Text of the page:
In November 2013, Mom and Dad flew from Montreal to Seattle for a family reunion. They celebrated the fiftieth anniversary of their first date with a beautiful recommitment ceremony.
At 73-years-old — and over four years past his doctor prescribed ‘due date’ with death — Dad enjoyed a day walking around the enormous Boeing museum with his grandsons. He traveled north of Vancouver to ooh and aah at our view of the Pacific Ocean. His no-carb, no-sugar diet left him looking trim and fit. Nobody outside our immediate family knew or suspected that he was ill.
Unfortunately, the flight triggered swelling in a gland near his armpit. Cancer cells multiplied. His arm ballooned. Extreme pain followed. His oncologist insisted he start chemotherapy. Dad reluctantly agreed, accepting his doctor’s assertion that his unapproved, alternative health-care approach was no longer enough.
But Dad hit the mat after three rounds of the cell execution treatment. His arm’s circumference now larger than his thigh’s, the pain so intense that morphine didn’t dull it, his oncologist admitted that the chemo had done worse than nothing. It had turned Dad into a twilight shadow of himself, quietly, quickly fading into darkness. Nine weeks after Dad’s first injection, his cancer-industry-educated doctor said, “I think we might have been better to have just given you a strong anti-inflammatory. Make an appointment with your family doctor for a prescription.”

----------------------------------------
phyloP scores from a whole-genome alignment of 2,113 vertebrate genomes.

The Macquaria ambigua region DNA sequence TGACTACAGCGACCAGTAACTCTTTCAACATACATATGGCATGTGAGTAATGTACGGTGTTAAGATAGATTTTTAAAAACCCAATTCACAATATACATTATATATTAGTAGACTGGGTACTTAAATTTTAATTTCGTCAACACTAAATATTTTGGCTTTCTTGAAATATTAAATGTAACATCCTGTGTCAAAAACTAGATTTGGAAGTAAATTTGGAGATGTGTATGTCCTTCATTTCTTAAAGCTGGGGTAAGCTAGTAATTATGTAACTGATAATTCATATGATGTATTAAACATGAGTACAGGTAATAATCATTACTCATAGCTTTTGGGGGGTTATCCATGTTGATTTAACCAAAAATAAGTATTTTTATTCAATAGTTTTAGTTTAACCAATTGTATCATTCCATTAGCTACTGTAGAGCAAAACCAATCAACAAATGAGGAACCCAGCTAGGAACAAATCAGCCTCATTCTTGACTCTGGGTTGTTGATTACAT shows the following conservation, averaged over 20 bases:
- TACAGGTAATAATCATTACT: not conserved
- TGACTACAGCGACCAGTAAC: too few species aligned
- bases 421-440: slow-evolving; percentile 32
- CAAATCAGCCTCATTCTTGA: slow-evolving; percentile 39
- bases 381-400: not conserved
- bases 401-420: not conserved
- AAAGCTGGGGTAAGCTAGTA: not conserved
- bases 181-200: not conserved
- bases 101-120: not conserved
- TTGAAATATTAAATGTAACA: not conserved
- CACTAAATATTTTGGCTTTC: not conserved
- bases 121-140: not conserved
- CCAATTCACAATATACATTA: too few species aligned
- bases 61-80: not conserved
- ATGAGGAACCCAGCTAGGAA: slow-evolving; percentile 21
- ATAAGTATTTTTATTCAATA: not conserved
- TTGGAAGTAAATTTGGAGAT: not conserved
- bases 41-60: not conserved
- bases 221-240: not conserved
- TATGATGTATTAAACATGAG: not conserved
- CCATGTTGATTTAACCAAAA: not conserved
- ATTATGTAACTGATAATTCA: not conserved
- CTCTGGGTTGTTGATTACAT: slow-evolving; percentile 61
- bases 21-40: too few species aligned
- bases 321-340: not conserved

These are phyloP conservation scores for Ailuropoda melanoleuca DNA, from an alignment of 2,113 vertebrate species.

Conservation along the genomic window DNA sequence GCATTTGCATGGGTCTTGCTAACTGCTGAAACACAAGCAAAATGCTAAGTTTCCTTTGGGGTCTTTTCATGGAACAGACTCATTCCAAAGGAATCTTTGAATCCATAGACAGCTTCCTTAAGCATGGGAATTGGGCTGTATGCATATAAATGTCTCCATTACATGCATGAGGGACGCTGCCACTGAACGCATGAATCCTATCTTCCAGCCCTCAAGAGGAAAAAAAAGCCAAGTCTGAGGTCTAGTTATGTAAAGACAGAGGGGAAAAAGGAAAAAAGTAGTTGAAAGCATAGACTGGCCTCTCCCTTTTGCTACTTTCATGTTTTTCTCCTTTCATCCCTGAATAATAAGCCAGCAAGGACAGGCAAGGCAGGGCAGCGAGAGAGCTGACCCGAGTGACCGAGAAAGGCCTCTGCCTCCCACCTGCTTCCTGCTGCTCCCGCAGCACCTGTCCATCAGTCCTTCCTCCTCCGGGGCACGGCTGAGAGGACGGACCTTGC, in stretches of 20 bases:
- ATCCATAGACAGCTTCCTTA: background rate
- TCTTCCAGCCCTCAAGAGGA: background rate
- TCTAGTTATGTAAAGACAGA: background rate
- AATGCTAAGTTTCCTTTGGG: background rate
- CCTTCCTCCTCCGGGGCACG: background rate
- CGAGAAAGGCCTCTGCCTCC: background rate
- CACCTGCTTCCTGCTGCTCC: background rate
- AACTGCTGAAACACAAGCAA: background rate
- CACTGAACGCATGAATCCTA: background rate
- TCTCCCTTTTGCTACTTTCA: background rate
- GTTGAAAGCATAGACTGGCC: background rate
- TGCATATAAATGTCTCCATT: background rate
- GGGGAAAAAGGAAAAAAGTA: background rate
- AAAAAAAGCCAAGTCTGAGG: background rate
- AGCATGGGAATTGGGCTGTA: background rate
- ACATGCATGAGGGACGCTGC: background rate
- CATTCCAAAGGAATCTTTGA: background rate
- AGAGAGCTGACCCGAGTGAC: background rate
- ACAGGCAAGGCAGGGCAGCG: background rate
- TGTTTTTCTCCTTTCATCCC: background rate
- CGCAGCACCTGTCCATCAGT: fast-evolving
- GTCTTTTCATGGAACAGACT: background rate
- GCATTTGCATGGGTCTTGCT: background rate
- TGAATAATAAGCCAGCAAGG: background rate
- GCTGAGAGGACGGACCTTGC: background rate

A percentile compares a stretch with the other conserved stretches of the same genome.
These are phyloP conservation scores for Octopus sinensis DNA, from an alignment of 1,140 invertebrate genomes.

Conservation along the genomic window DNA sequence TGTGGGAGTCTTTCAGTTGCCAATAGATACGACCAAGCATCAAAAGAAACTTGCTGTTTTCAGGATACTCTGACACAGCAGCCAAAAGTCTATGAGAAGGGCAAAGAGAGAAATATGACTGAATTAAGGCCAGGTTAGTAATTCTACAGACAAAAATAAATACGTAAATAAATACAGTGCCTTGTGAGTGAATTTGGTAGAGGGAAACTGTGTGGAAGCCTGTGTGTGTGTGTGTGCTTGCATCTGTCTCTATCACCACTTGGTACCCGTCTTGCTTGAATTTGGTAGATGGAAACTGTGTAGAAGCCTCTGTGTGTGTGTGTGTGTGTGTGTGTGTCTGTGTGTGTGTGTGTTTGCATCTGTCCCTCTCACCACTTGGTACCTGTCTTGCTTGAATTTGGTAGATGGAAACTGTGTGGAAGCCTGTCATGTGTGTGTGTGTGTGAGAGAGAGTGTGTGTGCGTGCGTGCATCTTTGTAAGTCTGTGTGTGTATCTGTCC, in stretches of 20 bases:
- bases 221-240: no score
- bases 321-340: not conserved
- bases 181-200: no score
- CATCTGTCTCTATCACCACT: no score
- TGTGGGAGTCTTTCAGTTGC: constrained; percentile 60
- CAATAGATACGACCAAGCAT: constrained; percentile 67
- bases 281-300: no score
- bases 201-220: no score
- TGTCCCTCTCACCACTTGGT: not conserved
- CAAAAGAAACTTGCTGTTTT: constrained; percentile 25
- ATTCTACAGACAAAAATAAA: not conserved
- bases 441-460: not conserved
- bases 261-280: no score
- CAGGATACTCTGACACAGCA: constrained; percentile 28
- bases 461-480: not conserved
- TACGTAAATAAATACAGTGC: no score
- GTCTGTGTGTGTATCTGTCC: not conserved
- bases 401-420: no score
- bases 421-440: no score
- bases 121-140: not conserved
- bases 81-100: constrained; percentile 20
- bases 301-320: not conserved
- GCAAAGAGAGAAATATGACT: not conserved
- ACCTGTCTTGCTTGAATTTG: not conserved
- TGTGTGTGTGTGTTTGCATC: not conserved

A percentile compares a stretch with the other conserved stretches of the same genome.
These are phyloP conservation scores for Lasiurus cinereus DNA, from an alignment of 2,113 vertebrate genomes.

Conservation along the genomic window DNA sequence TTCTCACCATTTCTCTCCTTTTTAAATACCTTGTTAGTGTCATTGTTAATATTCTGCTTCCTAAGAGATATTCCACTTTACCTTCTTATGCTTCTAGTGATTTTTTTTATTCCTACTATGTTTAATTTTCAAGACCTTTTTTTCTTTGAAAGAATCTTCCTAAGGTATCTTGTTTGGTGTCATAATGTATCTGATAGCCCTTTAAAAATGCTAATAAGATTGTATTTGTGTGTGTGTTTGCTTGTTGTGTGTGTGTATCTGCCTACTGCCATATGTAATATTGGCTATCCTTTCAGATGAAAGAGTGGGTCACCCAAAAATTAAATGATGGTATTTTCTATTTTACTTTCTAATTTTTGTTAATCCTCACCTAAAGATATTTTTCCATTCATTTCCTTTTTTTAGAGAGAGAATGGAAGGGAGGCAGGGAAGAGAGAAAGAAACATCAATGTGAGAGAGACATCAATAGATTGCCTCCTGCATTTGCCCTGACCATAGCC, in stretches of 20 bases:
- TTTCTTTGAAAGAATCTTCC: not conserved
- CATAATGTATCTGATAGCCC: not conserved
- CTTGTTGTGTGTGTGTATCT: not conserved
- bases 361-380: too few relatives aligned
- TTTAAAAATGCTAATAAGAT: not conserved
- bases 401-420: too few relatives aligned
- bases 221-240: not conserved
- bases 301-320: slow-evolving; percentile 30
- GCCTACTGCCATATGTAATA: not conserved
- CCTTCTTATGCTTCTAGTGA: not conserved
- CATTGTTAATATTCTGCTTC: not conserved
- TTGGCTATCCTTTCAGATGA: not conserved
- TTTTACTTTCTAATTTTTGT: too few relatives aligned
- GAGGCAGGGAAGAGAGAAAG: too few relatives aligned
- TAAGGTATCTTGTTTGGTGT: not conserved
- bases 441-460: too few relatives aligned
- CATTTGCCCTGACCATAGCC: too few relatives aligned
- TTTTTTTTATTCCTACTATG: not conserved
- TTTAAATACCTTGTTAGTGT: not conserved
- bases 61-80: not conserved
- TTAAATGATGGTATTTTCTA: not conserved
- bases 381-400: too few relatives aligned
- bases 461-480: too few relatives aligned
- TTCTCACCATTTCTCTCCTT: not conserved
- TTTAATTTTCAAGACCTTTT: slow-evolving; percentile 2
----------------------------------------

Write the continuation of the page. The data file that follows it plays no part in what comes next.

One week later, on Friday morning, Dad stumbled while walking to bed; he landed in hospital with a fractured hip.
On Sunday, Dad called. He asked me to let my brother and sister know that his doctor had changed his prognosis from months (on Friday) to weeks (on Saturday) to days. He’d contracted pneumonia.
My flight left Vancouver eight hours after Dad and I spoke. I stood at his bedside at 10:30 on Monday morning. Forty-five minutes later, Dad slipped into a coma. Mom was a widow before lunch.
Of course, there’s no way to prove that the chemo sped his death.
But, Dad’s experience with the traditional cancer machine and his self-directed alternative care approach convinced him that ‘cure cancer’ organizations are more interested in narrow, pharmaceutical-based research and doctor education than in testing and promoting non-pharmaceutical treatments which have proven effective for countless individuals living outside of North America or, like him, having the courage to challenge their doctors.
My dad was a fervent fighter for ‘quality of life’ over ‘quantity of life’ which is the main reason he rejected chemo for so long. Ironically, in not taking his doctors’ advice, he achieved both while living with stage four cancer for almost five years.
So, in honour of Dad, Henry, and Marg, if I run, walk, bike, skip, shave, sing, golf or bark to raise money, it will be in support of an organization that empowers senior citizens in how to be active and educated participants in their health care.
And, I’ll recommend a great “How-to” book about aging without decaying (decay being the cause of most disease): “Younger Next Year,” and, “Younger Next Year for Women” by Chris Crowley.